Only fools would predict the unpredictable, and thus with the course of the Egyptian revolution. Imagine yourself as a pundit in Paris at the start of the French Revolution, the mother of them all. In August of 1789, you would have celebrated the “General Declaration of Human Rights,” an ur-document of democracy, as the dawn of “liberty, equality and fraternity.” Yet, four years later, the Terreur erupted, claiming anywhere between 16,000 and 40,000 lives. In 1804, one-man despotism was back. Except its name was not “Louis,” but “Napoleon.”
In the Russian Revolution of 1917, a halfway nice man by the name of Alexander Kerensky pushed out the Tsar, only to be replaced by Lenin and Stalin. And then, some soothsaying from Berlin in 1918: Who would have thought that the first German republic would be done in by communists and Nazis? Shift forward to Cairo in 1952. A genuine people’s revolt drives King Farouk into exile. Yet democracy takes a fall, too—toppled by Egypt’s officers’ caste. Egypt has been a military dictatorship in civilian garb ever since.
Let’s move to Tehran in 1979. The Shah flees for his life, semi-liberal Mehdi Bazargan officiates for a few month, and then, the iron fist of Khomeinism closes around the country. It is still there 32 years later, prevailing in a long civil war and shrugging off the democratic revolt of 2009.
Radicalization, then, is revolution’s fate. The one big exception being Eastern Europe’s “Velvet Revolution.” Yet the template doesn’t quite fit Egypt today: The regimes in Warsaw, Prague, and East Berlin lived on borrowed power, courtesy of the Soviet army. Once the loans were called in by Mikhail Gorbachev, these satrapies simply evaporated. Hence, there was no violence, and yesterday’s freedom fighters didn’t turn their guns on the next day’s “counter-revolutionaries.” The East Europeans were lucky, as the Egyptians may not be, even as President Obama threatens President Mubarak with the cut-off of $ 1.5 billion in U.S. alimony. The revolution is velvety no more. Some hundred dead have been reported. There is looting and shooting. So Mubarak, the tottering tyrant, is allowed to pose as the guardian of law and order. “Egypt challenges anarchy,” trumpets a government gazette.
Mubarak’s next line of defense, however, is less successful. Appointing Omar Suleiman as vice president, in an attempt to appease the masses, means that Mubarak’s offspring, Gamal, not exactly a beloved figure, can scratch the dream of a “dynastic dictatorship” in the way of Syria’s Assad père and fils. Yet, as revolutionary history shows, appeasement like Mubarak’s late offer of political concessions only emboldens the opposition. What’s more, Barack Obama’s pressure for reforms and free elections isn’t helping the Egyptian president. Mubarak must surely ponder what happened to the Shah of Iran once he was dropped by Jimmy Carter back in 1978, when the White House dispatched the same “mend your ways” message to Tehran. That was the beginning of the end of the Pahlavi dynasty.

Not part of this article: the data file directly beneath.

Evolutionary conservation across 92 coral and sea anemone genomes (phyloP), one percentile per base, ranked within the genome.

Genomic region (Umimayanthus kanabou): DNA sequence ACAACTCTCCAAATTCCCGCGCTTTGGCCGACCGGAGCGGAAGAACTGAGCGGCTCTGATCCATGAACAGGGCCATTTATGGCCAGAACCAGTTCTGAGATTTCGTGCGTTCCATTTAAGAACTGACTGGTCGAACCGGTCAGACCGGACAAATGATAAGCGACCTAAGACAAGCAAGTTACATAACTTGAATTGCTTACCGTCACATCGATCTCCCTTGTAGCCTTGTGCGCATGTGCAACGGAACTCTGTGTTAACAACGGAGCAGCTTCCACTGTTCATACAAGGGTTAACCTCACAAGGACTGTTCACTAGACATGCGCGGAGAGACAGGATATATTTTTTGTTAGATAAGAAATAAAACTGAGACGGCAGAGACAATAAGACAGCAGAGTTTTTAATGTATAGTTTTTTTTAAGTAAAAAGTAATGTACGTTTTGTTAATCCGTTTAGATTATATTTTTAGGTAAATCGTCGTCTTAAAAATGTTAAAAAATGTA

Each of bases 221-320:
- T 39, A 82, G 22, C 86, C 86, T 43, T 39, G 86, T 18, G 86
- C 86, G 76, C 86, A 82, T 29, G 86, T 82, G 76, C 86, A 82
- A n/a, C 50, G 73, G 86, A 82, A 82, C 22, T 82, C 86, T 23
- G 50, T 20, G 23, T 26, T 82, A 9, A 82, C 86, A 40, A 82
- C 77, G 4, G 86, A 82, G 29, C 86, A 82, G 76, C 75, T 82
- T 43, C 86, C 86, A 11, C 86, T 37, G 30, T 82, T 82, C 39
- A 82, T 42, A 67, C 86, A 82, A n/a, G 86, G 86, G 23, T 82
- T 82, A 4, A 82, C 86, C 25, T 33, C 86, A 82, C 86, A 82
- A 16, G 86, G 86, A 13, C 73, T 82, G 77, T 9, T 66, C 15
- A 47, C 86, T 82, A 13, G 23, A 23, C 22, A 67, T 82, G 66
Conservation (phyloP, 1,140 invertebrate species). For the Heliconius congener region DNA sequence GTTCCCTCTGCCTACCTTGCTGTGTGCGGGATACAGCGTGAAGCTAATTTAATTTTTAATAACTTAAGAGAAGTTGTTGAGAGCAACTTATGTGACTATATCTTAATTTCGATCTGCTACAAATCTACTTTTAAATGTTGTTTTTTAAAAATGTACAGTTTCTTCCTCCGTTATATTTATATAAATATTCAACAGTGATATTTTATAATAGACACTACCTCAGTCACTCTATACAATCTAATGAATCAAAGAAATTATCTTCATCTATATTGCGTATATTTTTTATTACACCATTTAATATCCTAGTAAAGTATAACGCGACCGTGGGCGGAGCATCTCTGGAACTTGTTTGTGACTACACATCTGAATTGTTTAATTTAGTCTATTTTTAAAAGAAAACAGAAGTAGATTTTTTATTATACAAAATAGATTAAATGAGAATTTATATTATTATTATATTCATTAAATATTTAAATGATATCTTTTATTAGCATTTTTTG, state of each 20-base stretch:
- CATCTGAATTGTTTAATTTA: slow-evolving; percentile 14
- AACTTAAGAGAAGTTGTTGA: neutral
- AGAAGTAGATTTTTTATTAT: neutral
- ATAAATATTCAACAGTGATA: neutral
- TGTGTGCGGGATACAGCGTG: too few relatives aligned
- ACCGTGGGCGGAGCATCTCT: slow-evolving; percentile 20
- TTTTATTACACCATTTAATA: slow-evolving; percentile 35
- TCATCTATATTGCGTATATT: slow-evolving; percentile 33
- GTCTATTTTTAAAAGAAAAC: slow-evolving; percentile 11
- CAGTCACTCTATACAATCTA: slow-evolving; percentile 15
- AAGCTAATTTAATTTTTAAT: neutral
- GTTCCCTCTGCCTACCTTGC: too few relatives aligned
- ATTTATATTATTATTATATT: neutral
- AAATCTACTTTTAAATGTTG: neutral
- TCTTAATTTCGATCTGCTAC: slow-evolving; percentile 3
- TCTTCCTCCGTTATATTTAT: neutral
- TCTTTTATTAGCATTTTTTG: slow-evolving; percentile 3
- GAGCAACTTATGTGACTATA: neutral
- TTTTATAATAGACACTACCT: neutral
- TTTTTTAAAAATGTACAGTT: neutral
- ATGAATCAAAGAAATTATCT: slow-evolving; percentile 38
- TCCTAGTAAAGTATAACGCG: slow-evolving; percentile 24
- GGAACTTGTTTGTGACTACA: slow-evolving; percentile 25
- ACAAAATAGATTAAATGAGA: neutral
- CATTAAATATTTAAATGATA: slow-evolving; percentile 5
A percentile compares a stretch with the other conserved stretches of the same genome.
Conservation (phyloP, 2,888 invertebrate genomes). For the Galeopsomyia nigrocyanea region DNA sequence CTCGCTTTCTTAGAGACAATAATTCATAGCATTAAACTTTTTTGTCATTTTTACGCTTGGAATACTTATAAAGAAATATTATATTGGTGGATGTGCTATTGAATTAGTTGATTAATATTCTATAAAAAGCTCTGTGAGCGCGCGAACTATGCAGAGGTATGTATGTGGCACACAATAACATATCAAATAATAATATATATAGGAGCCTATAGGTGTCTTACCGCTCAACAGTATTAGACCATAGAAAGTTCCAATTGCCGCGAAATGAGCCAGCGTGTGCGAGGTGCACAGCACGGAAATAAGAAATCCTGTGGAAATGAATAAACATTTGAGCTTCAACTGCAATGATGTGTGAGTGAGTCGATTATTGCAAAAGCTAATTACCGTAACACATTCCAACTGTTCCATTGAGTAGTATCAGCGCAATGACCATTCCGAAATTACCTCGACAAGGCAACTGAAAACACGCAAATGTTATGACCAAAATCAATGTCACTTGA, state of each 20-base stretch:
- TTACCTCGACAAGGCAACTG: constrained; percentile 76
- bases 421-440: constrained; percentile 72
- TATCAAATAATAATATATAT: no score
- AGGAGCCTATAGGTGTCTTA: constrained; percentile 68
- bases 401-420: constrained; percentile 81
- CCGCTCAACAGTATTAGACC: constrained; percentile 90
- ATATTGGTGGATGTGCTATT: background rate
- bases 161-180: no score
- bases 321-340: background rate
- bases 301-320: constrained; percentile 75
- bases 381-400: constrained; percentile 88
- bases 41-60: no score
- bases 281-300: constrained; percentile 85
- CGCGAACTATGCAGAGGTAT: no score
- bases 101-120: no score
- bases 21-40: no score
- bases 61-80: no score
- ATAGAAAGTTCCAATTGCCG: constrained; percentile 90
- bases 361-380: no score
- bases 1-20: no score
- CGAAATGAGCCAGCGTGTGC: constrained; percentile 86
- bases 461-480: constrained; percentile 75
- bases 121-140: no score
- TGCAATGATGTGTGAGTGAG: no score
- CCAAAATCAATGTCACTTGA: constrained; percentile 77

This doesn’t mean that Mubarak’s fate is sealed. Iran had an organized opposition with a sturdy base in the mosques as well as in the rural areas, and a charismatic leader, Ayatollah Khomeini. Egypt has the Muslim Brotherhood, which seems to defer to the secular forces, and these have only Mohamed ElBaradei, who has made his name as U.N. bureaucrat—no Abraham Lincoln he.
The most critical difference, however, is in the power structure. The Shah regime was as cancerous as the despot himself; there was the Peacock Throne surrounded by sycophants and nothing else. The army, though munificently equipped, was a shiny shell. I remember walking the streets of Tehran just before the Shah escaped. The people simply ignored the latest-model Centurion tanks posted at key intersections. Or they handed flowers to the bewildered conscripts. Even if the Shah had given the order, the machine guns would have remained silent.
Not so in Egypt. Amid all of the country’s familiar dysfunctionalities, one institution stands out: an army of 450,000. It is coddled, elitist, and respected. It controls vast swathes of the country’s economy, even the lucrative tourism business. Hence, it has a vast stake in the status quo—but not necessarily in the survival of Mubarak’s regime. If the 82-year-old president has to go, so be it.
The army is hanging back, even as it stages a show of force in Cairo. It may not shoot, letting the despised police do the dirty work. But it won’t retreat into the barracks, either. It may shore up the president as long as it can be done economically—that is, with minimal damage to its reputation. The game, one must assume, is to save not the octogenarian, but the state, be it as bulwark against anarchy or as arbiter of the new dispensation.
Will its name be “democracy”? Only fools will tread where so many revolutions have ended in shattered dreams. So let’s consult the past, which we do know. Since the ouster of King Farouk, army and state have been one. Since 1952, Egypt has been ruled by a succession of officers-turned-pharaohs who never forgot where they came from: Naguib, Nasser, Sadat, Mubarak. They were the army, and the army was them. In other words, don’t count out the colonels.
There is only one problem, as a Spanish proverb has it: You can support yourself on a bayonet, but you can’t sit on it. At least, not for very long.
Josef Joffe is the editor of Die Zeit, a senior fellow at the Freeman-Spogli Institute for International Studies, and an Abramowitz Fellow at the Hoover Institution.